ArtsATL > Theater > Review: Theatre in the Square delivers powerful “Flyin’ West,” Pearl Cleage’s modern classic

Review: Theatre in the Square delivers powerful “Flyin’ West,” Pearl Cleage’s modern classic

Joy Brunson (left) and Donna Biscoe bring "Flyin' West" to life. (Photo by Seamus M. Bourne)

Since its premiere at the Alliance Theatre in 1992, Pearl Cleage‘s play “Flyin’ West” has become something of a contemporary classic. Over the past two decades, not a year has gone by without a theater somewhere mounting a production of it. And in the new revival at Marietta’s Theatre in the Square, on stage through April 8, it’s easy to understand the play’s popularity and success. It’s a funny, lively, touching show that humanizes a seldom-noted corner of American history.

“Flyin’ West” looks at the struggles of female black homesteaders in Kansas in the late 1890s. Slavery was still a living memory, and the play gives us a glimpse at the tribulations these women faced as they sought to escape the violent racism and prevalent sexism of the day even as they dealt with the scars of slavery.

The production features a strong cast of six, but its emotional center lies with its two lead characters: the independent and driven young Sophie (Marguerite Hannah) and the powerful matriarch Miss Leah (Donna Biscoe). Sophie understands the value of land ownership, and Hannah’s portrayal of her fierce strength and independence is fascinating to watch, especially as Sophie’s isolated kingdom comes under threat.

The land she lives on may not be much in the world’s eyes, but it’s clear that she knows its true value: it’s beyond priceless as long as it remains a spot where she can be left alone. Her simple but profound connection to the land can be seen in almost every movement and gesture that Hannah makes on stage.

Biscoe’s portrayal of Miss Leah is likewise lucid and astute. The depiction of her resistance to having her stories written down is especially touching. “Some stories you have to say out loud to keep life in them,” she says dismissively as Sophie’s sister urges her to tell them so she can transcribe them.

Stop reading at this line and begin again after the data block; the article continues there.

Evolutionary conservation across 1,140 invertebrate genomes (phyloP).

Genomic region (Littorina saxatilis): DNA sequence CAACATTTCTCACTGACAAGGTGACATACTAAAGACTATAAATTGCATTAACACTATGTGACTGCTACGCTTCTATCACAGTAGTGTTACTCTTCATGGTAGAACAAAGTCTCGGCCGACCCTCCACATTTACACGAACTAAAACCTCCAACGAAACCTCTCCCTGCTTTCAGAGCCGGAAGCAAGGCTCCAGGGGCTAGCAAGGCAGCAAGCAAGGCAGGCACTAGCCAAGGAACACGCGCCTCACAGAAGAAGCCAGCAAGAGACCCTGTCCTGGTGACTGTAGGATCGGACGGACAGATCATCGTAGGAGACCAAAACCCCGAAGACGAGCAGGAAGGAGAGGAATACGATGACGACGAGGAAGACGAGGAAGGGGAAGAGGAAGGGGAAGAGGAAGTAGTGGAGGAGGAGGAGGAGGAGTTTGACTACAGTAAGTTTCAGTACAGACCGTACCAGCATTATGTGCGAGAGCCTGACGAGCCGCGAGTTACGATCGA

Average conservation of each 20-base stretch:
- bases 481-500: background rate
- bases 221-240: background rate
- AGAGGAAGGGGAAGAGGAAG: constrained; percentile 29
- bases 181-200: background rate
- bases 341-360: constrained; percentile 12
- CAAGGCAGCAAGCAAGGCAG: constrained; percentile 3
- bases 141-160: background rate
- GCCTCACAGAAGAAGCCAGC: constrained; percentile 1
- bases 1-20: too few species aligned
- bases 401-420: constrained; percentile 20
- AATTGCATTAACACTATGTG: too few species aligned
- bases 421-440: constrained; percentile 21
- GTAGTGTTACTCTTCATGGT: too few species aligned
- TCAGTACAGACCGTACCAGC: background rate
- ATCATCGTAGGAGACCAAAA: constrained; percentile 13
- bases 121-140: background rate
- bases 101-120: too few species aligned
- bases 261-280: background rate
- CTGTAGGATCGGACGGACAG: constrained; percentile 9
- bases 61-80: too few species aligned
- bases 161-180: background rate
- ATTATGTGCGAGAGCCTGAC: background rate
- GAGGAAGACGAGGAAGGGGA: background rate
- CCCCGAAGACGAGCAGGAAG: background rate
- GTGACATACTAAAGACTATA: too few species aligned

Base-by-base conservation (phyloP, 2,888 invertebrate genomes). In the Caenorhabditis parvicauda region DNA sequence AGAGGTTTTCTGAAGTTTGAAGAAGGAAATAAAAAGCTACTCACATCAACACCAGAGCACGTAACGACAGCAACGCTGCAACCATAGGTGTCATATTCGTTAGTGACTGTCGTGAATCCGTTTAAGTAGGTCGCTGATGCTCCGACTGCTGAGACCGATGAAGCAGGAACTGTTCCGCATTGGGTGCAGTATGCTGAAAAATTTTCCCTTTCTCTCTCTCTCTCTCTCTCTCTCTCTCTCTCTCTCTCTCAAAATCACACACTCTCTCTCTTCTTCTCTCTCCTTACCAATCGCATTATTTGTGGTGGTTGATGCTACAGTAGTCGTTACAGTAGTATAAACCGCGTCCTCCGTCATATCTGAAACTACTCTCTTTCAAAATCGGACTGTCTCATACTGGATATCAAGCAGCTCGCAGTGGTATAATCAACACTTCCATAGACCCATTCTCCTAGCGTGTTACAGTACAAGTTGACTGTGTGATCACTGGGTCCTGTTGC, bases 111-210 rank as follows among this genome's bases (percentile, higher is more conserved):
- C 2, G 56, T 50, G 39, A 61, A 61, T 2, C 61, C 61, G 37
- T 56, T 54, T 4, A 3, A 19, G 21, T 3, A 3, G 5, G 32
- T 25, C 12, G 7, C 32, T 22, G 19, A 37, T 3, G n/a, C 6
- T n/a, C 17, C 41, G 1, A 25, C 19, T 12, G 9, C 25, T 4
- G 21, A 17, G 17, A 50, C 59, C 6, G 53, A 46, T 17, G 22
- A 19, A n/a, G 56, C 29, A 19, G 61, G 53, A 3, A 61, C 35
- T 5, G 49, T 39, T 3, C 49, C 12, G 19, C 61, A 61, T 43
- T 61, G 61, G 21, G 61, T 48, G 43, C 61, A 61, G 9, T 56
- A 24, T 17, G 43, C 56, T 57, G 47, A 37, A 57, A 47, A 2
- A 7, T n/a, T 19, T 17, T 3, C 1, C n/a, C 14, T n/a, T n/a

It’s an attitude that becomes especially resonant in the context of the stories that we do hear Miss Leah tell unprompted. They are stories that heal, instruct and clarify. Biscoe turns them into emotionally eloquent tales that intertwine with the stuff of everyday living. Her Leah is one of those powerful stage characters you know you’ll remember for ages after you’ve seen the show.

The entire cast does an especially nice job with the play’s lively humor. What could easily become a somber story remains vivid and personal in Cleage’s telling and in the cast’s energetic, fresh and funny reading. From the opening moments, though we’re in an unfamiliar place and time, it all feels somehow easily recognizable and universal, and the constant note of genuine humor is a crucial portal for the audience.

The complicated choreographed movement that Sophie leads the other characters in at the end of Act I detracts from the powerful simplicity of the spoken words in their shared ritual, but it pays off at the end when Sophie repeats the same movements alone in silence.

Some of the characters’ musings about the troubled relationships between black men and women feel too self-conscious, tidy and vocalized. The play’s strengths are more often in what is unstated, and the dialogue around the issue can often feel like a neon sign pointing to what has already been effectively dramatized. And “Flyin’ West” features a villain so dastardly that it can seem like something that’s actually of the period it depicts: it has touches of late-Victorian melodrama. But the complexity, humor and persuasiveness of its central figures overcome these minor problems. You’d have to be dead not to be compelled by “Flyin’ West.”

It’s unfortunate that this often-produced play has never been made into a movie. Atlanta’s Ballethnic Dance Company even turned it into a ballet in 2011. Many of the frustrations critics have felt about recent films that deal with the nation’s painful racial past are absent from the script of “Flyin’ West.”

The characters in “Flyin’ West” are independent, dynamic, individuated and complicated: they efficaciously face an unfair system head on. A film version is long overdue. On the drive home, I was even mentally casting the film with a dream team of Hollywood actresses. Let’s hope it happens someday soon.

In the meantime, take the drive to Marietta to see this production and to understand again why this play has been such a fixture in independent American theater for two decades.

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